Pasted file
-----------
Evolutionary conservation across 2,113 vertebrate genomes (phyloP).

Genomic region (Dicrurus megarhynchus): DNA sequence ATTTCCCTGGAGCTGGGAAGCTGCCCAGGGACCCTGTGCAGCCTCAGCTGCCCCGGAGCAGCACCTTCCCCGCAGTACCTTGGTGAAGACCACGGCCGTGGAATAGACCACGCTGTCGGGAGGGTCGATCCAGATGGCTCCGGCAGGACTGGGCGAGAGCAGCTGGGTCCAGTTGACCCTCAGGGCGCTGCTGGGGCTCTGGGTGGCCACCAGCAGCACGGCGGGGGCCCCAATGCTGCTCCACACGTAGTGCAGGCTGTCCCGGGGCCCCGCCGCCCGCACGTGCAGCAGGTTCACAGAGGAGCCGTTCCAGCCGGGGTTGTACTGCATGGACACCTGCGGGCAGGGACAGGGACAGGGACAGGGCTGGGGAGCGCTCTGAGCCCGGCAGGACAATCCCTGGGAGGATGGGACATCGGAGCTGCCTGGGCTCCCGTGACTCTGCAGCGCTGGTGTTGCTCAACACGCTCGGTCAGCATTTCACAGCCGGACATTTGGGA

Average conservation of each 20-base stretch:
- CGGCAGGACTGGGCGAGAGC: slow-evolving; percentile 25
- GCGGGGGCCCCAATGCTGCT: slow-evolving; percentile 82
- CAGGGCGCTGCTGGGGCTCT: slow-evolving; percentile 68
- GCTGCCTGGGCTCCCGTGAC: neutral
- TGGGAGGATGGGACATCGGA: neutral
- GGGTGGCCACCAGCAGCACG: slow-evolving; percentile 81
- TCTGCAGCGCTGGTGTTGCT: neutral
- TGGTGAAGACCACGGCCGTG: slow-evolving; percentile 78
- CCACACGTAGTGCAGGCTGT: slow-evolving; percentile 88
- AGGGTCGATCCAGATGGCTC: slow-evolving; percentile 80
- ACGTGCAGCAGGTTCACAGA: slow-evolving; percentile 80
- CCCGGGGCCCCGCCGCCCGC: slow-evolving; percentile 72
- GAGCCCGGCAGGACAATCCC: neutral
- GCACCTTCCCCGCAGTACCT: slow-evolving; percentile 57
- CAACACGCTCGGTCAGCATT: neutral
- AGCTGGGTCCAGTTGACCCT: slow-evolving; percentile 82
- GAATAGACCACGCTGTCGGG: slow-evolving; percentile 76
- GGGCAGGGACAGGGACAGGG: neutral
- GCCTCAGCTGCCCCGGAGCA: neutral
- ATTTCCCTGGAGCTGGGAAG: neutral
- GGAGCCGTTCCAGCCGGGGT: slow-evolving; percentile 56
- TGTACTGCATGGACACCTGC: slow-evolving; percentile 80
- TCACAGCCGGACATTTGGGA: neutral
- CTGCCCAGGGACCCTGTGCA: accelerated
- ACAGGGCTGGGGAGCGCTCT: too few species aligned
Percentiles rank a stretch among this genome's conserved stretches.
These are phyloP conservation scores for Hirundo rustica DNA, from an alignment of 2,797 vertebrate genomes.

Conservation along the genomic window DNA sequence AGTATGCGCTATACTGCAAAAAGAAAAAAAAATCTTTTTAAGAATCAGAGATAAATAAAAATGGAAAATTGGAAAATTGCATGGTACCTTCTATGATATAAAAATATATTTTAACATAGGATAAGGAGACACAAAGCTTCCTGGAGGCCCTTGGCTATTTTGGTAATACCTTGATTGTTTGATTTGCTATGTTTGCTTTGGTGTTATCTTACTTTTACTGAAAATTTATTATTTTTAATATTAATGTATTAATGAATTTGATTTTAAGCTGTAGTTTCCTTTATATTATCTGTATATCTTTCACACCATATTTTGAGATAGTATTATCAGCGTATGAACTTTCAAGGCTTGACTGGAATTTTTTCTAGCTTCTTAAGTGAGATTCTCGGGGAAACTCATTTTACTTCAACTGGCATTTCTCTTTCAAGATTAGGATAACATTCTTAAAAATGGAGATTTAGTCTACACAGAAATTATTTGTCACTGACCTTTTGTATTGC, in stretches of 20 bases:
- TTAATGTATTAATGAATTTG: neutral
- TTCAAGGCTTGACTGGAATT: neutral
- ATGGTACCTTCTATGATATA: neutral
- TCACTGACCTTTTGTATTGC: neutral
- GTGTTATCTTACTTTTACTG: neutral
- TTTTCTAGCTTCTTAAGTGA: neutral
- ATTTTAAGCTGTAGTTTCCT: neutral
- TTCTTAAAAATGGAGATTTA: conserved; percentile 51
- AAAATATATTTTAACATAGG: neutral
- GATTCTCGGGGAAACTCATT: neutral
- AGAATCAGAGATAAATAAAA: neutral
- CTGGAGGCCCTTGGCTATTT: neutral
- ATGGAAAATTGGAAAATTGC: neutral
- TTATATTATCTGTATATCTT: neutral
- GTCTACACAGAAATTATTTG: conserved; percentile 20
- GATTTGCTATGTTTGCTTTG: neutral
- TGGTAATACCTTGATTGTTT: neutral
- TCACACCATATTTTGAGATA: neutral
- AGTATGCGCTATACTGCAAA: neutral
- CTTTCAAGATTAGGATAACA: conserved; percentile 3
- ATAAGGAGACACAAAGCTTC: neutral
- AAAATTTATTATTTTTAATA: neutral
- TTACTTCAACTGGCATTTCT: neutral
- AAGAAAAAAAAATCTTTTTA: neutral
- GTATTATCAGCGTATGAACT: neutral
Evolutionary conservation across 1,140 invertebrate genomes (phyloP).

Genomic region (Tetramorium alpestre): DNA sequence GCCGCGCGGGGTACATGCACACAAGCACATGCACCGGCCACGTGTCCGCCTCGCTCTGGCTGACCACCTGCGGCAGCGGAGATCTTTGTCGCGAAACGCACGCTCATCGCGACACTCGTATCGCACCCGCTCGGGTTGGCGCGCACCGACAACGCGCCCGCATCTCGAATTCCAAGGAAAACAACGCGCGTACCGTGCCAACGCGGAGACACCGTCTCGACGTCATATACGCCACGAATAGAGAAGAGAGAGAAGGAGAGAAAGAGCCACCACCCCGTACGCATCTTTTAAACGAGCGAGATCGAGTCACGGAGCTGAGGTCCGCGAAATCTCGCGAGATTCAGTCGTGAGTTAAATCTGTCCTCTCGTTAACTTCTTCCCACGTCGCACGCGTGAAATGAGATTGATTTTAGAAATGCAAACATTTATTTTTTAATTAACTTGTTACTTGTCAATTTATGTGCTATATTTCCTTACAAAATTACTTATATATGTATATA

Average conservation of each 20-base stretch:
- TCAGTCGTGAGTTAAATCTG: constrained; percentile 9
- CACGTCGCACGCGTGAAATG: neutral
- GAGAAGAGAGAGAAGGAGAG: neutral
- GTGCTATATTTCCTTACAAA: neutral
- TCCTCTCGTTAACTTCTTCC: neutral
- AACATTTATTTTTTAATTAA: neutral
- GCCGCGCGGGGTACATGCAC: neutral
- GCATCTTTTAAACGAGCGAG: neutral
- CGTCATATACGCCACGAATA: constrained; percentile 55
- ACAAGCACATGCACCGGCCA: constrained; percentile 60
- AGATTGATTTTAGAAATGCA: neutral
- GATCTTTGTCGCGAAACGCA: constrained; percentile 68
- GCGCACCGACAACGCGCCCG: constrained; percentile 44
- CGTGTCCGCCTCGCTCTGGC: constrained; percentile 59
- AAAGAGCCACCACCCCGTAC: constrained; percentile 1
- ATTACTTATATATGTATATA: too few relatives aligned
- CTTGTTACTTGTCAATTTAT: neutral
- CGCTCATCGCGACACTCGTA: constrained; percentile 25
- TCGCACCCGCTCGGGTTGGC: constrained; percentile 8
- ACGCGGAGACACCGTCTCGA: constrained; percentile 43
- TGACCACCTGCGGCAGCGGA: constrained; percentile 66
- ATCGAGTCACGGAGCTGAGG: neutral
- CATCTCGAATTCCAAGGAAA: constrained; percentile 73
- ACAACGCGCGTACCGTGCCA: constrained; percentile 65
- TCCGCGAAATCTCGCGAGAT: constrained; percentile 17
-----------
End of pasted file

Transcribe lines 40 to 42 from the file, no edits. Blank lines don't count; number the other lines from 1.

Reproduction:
- AAAATATATTTTAACATAGG: neutral
- GATTCTCGGGGAAACTCATT: neutral
- AGAATCAGAGATAAATAAAA: neutral